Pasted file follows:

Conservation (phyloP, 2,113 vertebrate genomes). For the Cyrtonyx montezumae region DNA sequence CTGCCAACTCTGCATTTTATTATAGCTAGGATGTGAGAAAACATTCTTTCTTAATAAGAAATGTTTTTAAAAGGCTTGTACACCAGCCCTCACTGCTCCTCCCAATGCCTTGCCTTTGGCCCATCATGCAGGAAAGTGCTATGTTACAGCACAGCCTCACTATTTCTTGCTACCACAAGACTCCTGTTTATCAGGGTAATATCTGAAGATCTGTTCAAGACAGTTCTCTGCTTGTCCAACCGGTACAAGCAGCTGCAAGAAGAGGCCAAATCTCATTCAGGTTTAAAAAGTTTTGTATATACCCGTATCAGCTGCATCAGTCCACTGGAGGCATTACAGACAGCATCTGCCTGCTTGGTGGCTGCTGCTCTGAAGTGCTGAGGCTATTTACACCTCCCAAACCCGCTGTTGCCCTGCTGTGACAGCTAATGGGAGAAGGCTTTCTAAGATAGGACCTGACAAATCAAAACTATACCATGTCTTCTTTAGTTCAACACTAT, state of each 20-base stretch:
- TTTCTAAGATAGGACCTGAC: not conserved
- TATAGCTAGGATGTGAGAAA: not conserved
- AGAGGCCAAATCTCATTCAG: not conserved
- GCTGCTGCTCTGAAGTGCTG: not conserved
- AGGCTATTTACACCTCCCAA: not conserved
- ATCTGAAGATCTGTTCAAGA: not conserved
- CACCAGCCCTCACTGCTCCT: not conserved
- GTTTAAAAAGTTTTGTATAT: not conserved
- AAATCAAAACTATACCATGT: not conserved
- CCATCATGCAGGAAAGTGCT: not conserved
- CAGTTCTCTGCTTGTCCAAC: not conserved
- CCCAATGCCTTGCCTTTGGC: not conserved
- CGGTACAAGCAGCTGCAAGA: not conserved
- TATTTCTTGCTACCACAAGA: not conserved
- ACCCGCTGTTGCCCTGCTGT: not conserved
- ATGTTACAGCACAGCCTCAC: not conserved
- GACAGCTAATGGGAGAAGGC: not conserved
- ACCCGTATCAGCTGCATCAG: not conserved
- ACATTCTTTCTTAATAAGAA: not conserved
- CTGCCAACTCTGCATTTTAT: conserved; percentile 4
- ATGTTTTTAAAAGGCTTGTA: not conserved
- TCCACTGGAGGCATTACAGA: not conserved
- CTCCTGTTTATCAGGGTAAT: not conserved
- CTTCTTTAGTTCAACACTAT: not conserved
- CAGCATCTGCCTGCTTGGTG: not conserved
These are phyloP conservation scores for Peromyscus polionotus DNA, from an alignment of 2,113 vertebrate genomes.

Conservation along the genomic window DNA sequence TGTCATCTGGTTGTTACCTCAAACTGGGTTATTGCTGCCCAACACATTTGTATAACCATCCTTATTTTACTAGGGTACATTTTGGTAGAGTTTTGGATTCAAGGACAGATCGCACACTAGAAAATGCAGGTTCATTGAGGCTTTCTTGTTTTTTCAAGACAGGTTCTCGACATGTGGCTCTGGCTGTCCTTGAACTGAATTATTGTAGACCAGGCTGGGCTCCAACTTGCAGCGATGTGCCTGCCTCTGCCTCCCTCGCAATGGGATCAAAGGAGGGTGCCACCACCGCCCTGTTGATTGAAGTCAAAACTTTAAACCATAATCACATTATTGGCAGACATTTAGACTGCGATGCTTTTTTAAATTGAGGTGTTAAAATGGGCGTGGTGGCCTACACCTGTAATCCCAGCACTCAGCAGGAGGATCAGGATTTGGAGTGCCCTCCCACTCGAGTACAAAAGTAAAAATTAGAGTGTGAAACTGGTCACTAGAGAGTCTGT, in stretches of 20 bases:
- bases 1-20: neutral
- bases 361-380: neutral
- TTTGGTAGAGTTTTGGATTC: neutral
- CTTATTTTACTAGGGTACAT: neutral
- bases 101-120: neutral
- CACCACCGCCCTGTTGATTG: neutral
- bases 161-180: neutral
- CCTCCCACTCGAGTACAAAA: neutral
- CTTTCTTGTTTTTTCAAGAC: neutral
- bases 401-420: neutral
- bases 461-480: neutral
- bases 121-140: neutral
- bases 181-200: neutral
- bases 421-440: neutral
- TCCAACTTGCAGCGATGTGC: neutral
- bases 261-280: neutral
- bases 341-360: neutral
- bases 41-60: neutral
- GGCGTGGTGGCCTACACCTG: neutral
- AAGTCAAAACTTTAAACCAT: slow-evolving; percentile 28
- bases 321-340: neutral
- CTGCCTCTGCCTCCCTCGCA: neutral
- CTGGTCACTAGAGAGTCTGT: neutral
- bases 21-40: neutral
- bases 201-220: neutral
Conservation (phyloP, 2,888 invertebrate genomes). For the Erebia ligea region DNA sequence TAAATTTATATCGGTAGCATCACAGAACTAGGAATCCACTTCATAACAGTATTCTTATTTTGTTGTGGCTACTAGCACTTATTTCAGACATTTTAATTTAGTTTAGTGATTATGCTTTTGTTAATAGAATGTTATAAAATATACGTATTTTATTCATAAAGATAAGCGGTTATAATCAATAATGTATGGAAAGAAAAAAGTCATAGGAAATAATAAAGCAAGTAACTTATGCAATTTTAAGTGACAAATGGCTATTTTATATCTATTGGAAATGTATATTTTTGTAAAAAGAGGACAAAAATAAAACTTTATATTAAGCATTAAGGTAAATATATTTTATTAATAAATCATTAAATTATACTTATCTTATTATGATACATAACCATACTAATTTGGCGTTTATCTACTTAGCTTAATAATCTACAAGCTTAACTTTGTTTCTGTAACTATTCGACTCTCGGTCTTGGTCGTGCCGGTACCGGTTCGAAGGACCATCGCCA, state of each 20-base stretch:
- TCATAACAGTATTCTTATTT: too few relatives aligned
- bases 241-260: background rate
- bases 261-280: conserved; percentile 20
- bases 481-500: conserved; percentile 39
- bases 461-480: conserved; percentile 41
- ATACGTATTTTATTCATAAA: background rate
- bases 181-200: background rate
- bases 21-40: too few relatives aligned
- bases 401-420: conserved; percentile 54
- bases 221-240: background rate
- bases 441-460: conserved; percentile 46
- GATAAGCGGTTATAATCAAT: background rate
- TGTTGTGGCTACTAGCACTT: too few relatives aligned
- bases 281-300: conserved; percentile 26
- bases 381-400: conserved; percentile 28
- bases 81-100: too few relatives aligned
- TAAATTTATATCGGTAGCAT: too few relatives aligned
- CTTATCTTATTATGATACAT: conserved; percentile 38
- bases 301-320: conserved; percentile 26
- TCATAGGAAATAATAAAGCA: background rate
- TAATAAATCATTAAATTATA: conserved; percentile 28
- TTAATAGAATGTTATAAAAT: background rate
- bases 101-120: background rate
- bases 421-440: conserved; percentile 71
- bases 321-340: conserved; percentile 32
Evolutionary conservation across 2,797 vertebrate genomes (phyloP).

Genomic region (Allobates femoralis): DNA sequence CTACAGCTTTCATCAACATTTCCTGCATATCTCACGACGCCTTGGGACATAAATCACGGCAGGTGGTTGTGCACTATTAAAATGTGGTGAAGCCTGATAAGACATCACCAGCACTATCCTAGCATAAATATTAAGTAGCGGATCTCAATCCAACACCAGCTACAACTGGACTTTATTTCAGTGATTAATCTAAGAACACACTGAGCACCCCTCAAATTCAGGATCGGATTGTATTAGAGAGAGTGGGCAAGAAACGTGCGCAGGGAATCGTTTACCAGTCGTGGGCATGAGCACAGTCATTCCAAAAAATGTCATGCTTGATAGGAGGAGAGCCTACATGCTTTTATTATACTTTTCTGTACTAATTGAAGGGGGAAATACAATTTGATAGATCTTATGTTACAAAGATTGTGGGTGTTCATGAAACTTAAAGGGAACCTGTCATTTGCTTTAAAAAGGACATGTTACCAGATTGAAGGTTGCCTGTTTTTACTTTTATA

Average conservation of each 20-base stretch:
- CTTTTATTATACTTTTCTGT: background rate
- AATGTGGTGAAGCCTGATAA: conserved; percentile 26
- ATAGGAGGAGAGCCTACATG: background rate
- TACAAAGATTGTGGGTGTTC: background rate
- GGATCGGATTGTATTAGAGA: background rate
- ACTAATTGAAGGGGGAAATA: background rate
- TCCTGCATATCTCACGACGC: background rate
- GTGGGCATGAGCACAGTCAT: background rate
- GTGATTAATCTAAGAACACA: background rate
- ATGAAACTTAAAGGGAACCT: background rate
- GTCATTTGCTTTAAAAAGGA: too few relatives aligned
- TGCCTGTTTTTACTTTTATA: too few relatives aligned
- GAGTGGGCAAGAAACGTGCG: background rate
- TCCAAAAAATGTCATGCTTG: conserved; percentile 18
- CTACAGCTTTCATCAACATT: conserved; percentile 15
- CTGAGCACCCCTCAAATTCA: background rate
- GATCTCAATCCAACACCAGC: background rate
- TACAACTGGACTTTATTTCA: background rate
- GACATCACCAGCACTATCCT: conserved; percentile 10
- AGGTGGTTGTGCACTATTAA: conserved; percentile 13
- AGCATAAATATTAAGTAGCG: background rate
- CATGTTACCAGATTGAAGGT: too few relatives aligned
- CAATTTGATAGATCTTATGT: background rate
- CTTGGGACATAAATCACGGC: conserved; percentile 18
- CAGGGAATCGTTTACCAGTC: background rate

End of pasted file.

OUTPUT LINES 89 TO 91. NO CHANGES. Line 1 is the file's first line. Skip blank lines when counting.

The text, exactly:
- TCCTGCATATCTCACGACGC: background rate
- GTGGGCATGAGCACAGTCAT: background rate
- GTGATTAATCTAAGAACACA: background rate